Should I take the DUI breath test if stopped in Maryland?
As a Maryland attorney known locally for defending persons charged with DUI and related offenses, I am often asked: "If I get pulled over for suspicion of DUI, should I take the breath test?" It's not a simple yes or no answer.
There are actually 2 different breath tests that a driver may be asked to takeThe Preliminary Breath Test (PBT) is often offered to drivers immediately after the completion of the Standardized Field Sobriety Tests (SFST). The PBT is a hand held device with a short straw that a driver is asked to blow into. The officers often instruct the driver to blow into the straw as if he were trying to blow into a balloon. The results of the test are not accurate enough to be used as evidence against the driver in court. However, the results do give the officer some indication of whether there is alcohol in the driver's system or perhaps that the appearance of intoxication may be from something else. There is no sanction for refusing the PBT.
The other breath test, sometimes referred to as the chemical test for intoxication is almost always administered at a police station. If advised and administered properly, the results and/or the refusal to take the test are admissible at trial and also can lead to possible sanctions by the MVA and the court.
Implied Consent and the chemical test for intoxicationIn Maryland, if a driver is stopped or detained and reasonable grounds exist to believe he has been driving or attempting to drive a motor vehicle while under the influence or impaired, the law deems that that driver has consented to taking a test to measure the alcohol or drug concentration in his system. This is known as implied consent.
Sanctions for refusing the chemical test for intoxicationIn Maryland, the sanction for refusing the test is a 270 day (9 month) suspension of the driver's license or privilege to drive (if the driver holds an out of state license). If the driver had refused the test in the past the suspension is for 2 years. The driver cannot not request a modified suspension at a MVA hearing (to drive to/from work, school etc.). In addition, the court can impose a criminal penalty of $500 or imprisonment for up to 60 days.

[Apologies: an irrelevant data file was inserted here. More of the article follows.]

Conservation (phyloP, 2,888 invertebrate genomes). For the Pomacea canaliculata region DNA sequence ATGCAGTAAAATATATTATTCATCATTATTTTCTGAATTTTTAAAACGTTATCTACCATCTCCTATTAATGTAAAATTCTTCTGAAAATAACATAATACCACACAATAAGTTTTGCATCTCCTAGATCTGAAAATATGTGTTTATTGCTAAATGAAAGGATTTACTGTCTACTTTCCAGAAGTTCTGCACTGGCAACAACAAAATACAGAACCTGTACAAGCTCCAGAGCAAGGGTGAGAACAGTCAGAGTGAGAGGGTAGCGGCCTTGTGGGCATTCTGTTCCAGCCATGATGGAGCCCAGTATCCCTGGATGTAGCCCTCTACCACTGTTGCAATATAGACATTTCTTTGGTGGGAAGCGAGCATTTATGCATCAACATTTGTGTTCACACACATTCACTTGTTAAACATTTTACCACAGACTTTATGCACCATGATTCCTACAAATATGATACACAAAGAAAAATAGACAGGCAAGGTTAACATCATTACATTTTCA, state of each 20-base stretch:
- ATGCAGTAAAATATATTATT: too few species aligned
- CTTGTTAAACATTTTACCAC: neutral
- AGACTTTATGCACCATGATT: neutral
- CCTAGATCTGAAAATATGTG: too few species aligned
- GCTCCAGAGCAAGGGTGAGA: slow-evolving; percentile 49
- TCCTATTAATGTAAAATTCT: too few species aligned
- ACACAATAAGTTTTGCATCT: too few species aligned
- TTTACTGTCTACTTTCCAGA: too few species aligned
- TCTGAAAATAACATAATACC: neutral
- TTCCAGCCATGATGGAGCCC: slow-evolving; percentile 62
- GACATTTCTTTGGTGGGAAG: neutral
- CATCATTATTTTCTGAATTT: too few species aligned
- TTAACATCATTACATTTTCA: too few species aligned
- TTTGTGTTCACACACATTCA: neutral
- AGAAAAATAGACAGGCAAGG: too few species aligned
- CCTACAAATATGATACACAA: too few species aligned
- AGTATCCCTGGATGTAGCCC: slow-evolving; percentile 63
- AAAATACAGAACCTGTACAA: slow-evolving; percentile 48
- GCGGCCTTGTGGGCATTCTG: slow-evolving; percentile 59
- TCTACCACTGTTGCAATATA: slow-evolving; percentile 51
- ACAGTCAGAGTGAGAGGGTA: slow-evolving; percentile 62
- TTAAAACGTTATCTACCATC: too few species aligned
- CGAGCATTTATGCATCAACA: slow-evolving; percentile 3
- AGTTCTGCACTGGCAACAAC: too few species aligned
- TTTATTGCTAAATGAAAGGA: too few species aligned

Holders of CDLs faced even greater penalties.
Sanctions for blowing .15 or moreIn Maryland, If the test results are .15 or more the suspension is for 180 days (6 months) for a first offense and 270 days (9 months) for a second or subsequent offense. And as with a refusal, a modified suspension is not available.
Sanctions for blowing .08-.14In Maryland, If the test results are .08-.14 the suspension is 180 days (6 months) for a first offense and 1 year for a second or subsequent offense. A modification may be obtained at a MVA hearing for work, school and limited other purposes.
So Should I take the breath test or not?Here's my response*:
1. Don't drink and then drive in the first place. Uber, Lyft, phone a friend. Don't drive.
2. If you ignore #1 but you believe you will blow under .06 (yes 6 because even at a .06 you could potentially be convicted) by all means take the test. At .05 there is a presumption of sobriety.
3. If you believe you will blow .08 to .14, the sanctions are much less than for a refusal and you might be able to get a modified suspension.
4. If you believe you will blow over .20, understand that the courts are often very much concerned by such a high reading.
*This is assuming the driver does not carry a CDL.